What do you expect?
A Christian Science perspective on daily life
Growing up in sunny California, I spent my summers at the swimming pool. A lasting memory of these carefree times is several of us lining up along the edge of the pool with our backs to it and simply falling back into the refreshing water. There was no anxiousness that when I leaned back, the water might not be there. I just knew it would be, and I was delighted every time.Skip to next paragraph
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Many times while praying, this image of letting go in childlike anticipation of utter refreshment has come to me, because that's one of the things prayer does; it refreshes us. It purifies our thought.
Expectation is an important part of prayer. It's the pool, or spiritual atmosphere, so to speak, in which healing takes place. A verse in the Bible's book of Psalms directly ties expectation to God: "My soul, wait thou only upon God; for my expectation is from him" (Ps. 62:5).
Christ Jesus counseled his disciples about what to expect when he sent them out on a mission to heal: "He that receiveth you receiveth me, and he that receiveth me receiveth him that sent me.... And whosoever shall give to drink unto one of these little ones a cup of cold water only in the name of a disciple, verily I say unto you, he shall in no wise lose his reward" (Matt. 10:40, 42).
The expectation of God's goodness, when acknowledged and accepted, brings blessings to the giver and to the receiver. Mary Baker Eddy, a follower of Christ Jesus, who discovered Christian Science in 1866 and established this newspaper in 1908, wrote: "When the destination is desirable, expectation speeds our progress" ("Science and Health with Key to the Scriptures," p. 426).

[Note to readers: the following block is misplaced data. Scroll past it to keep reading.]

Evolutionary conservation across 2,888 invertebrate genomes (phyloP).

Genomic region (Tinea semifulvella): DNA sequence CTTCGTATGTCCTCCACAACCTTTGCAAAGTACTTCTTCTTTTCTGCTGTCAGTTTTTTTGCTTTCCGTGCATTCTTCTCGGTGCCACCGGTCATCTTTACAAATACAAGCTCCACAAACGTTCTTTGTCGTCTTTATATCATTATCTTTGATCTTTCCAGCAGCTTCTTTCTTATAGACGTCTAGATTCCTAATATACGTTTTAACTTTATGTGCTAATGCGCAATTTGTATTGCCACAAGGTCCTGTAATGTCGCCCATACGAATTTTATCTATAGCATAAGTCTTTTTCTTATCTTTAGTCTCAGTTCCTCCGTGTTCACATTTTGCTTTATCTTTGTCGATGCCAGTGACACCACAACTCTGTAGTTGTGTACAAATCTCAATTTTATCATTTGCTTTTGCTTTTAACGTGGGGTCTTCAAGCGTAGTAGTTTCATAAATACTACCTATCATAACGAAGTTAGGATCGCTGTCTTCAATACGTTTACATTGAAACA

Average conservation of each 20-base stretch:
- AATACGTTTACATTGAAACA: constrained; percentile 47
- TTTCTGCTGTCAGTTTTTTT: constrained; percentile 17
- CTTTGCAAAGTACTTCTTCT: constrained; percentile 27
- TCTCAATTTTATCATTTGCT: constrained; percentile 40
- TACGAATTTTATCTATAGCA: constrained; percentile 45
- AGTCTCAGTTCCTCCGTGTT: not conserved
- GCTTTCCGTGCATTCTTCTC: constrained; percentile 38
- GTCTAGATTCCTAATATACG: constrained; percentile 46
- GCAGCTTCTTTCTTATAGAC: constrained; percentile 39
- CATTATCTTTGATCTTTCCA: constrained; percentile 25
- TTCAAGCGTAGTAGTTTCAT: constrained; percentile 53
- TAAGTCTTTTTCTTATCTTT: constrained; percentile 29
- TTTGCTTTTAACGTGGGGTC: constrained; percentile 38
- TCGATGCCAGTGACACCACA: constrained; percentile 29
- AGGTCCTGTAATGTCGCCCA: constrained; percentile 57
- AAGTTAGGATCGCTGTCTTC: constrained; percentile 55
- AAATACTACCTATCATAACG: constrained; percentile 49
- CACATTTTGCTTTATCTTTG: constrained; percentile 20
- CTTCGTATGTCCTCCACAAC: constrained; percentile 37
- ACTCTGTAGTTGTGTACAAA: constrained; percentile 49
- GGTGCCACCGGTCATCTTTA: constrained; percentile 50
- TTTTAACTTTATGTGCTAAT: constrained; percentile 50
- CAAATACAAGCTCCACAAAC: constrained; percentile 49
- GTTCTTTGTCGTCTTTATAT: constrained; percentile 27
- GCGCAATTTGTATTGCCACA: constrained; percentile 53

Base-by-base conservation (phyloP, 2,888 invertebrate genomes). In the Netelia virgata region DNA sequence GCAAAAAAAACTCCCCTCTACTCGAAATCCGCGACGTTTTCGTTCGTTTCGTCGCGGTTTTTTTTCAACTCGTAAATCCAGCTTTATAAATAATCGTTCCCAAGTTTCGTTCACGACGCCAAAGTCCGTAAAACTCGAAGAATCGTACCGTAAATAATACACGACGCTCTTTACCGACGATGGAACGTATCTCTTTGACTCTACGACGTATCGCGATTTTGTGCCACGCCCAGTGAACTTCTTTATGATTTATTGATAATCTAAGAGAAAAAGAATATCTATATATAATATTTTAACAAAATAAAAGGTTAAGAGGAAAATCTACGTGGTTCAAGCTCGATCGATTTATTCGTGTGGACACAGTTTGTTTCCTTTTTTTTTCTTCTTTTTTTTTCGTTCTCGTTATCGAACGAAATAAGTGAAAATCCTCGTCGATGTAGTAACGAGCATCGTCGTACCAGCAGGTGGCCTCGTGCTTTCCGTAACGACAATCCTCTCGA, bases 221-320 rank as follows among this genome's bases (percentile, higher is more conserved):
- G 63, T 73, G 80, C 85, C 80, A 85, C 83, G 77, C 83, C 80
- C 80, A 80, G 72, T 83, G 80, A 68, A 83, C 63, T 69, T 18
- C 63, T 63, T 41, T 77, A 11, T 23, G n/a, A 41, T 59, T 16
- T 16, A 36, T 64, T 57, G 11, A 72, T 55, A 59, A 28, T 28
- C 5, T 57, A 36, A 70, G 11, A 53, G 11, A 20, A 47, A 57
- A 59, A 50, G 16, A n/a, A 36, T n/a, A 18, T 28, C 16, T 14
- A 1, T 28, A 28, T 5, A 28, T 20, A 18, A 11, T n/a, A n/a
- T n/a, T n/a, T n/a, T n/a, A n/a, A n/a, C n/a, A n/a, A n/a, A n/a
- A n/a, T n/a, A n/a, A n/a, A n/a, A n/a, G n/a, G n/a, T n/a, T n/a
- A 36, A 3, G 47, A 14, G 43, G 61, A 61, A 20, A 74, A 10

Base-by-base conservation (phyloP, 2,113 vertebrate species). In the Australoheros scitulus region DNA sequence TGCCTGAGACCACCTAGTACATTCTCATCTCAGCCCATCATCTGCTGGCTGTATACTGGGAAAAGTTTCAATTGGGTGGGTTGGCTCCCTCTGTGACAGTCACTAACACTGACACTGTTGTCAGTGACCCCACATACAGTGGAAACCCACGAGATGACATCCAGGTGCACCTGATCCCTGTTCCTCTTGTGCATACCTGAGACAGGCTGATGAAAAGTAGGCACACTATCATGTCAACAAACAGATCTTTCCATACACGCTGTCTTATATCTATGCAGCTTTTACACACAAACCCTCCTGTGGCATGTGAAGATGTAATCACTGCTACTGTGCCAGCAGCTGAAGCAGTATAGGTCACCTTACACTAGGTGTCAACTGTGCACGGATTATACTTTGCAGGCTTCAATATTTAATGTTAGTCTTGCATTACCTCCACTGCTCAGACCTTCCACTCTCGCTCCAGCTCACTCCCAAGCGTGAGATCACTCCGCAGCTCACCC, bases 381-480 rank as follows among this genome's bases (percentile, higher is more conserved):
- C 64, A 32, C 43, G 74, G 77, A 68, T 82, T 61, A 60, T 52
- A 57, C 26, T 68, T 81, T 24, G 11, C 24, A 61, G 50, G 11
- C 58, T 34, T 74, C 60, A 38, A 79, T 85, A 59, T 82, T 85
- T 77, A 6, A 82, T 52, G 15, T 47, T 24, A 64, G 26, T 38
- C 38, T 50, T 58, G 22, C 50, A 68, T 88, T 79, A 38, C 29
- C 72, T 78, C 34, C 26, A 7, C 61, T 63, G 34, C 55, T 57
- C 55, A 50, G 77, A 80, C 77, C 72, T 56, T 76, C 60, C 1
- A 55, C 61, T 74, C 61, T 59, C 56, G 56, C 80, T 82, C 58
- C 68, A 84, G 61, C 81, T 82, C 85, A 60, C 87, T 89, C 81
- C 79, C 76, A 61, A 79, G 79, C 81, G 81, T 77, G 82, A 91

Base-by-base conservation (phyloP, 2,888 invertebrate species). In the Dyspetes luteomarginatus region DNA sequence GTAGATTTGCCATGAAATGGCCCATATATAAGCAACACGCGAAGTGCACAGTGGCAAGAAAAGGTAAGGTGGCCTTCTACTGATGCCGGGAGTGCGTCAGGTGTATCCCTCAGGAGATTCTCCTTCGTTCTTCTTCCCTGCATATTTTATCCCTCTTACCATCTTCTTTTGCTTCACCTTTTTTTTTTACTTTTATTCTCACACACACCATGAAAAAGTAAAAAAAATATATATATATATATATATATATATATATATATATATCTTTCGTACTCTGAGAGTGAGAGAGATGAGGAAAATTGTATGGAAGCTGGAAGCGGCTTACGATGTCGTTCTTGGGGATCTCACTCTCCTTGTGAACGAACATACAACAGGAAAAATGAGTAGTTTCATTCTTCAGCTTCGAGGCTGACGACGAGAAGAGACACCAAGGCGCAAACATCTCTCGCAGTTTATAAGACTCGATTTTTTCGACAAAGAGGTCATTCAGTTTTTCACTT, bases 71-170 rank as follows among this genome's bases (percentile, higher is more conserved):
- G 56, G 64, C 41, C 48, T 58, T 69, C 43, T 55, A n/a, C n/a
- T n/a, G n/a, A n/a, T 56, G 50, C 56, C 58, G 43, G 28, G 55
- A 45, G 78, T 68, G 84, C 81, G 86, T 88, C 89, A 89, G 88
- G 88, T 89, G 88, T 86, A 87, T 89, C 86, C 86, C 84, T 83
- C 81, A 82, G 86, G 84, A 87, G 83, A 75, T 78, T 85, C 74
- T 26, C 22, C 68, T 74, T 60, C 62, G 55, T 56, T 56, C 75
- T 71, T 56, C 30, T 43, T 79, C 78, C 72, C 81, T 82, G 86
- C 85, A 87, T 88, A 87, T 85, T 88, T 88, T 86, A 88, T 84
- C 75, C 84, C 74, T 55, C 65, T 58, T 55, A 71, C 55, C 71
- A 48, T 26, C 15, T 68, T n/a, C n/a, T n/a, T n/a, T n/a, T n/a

Healing is always a desirable destination. And our prayers for healing are most effective when offered with an open heart and a listening ear – when we are expecting them to be heard and expecting divinely inspired answers to come to us.
An account in the book of Acts brings out the expectation of the healer and the patient. The healers in this case were Peter and John – two of Jesus' disciples – and the patient was a man who was lame, sitting outside the temple doors, looking at the two approaching apostles.
The account puts it: "He gave heed unto them, expecting to receive something of them." Now it doesn't say what he was expecting, but because people with deformities were not allowed into the temples, they sat outside around the doors, often pitifully begging. Peter told the man that he didn't have anything material to give him – no silver or gold. But he implied that he did have something else to give him, and pronounced, "Such as I have give I thee: in the name of Jesus Christ of Nazareth rise up and walk."
The man got up immediately, healed, and then they all walked into the temple, praising God (see Acts 3:1-8).
This tender account epitomizes the expectant, healing touch of the Christ, – God's caring, healing love made known to each of us. The apostles didn't avoid the opportunity to lift this man's life, and the man clearly was willing to receive God's provision of good for him, and was open to whatever way it might come.
Many years ago I was immobilized when an accident fractured several vertebrae in my back. I was given an uncertain medical prognosis. As I had done up until that point in my life, I prayed, and also engaged a Christian Science practitioner – an experienced spiritual healer – to pray for me.
Within a few days I was walking, and within weeks I was skiing. I've never had any sort of back trouble. What has remained most vivid though was the palpably joyful and easy atmosphere in my home at the time. We all expected complete healing from God, divine Love.
That healing touch is available to each one of us, and it's as restorative as falling back into a refreshing pool on a summer's day.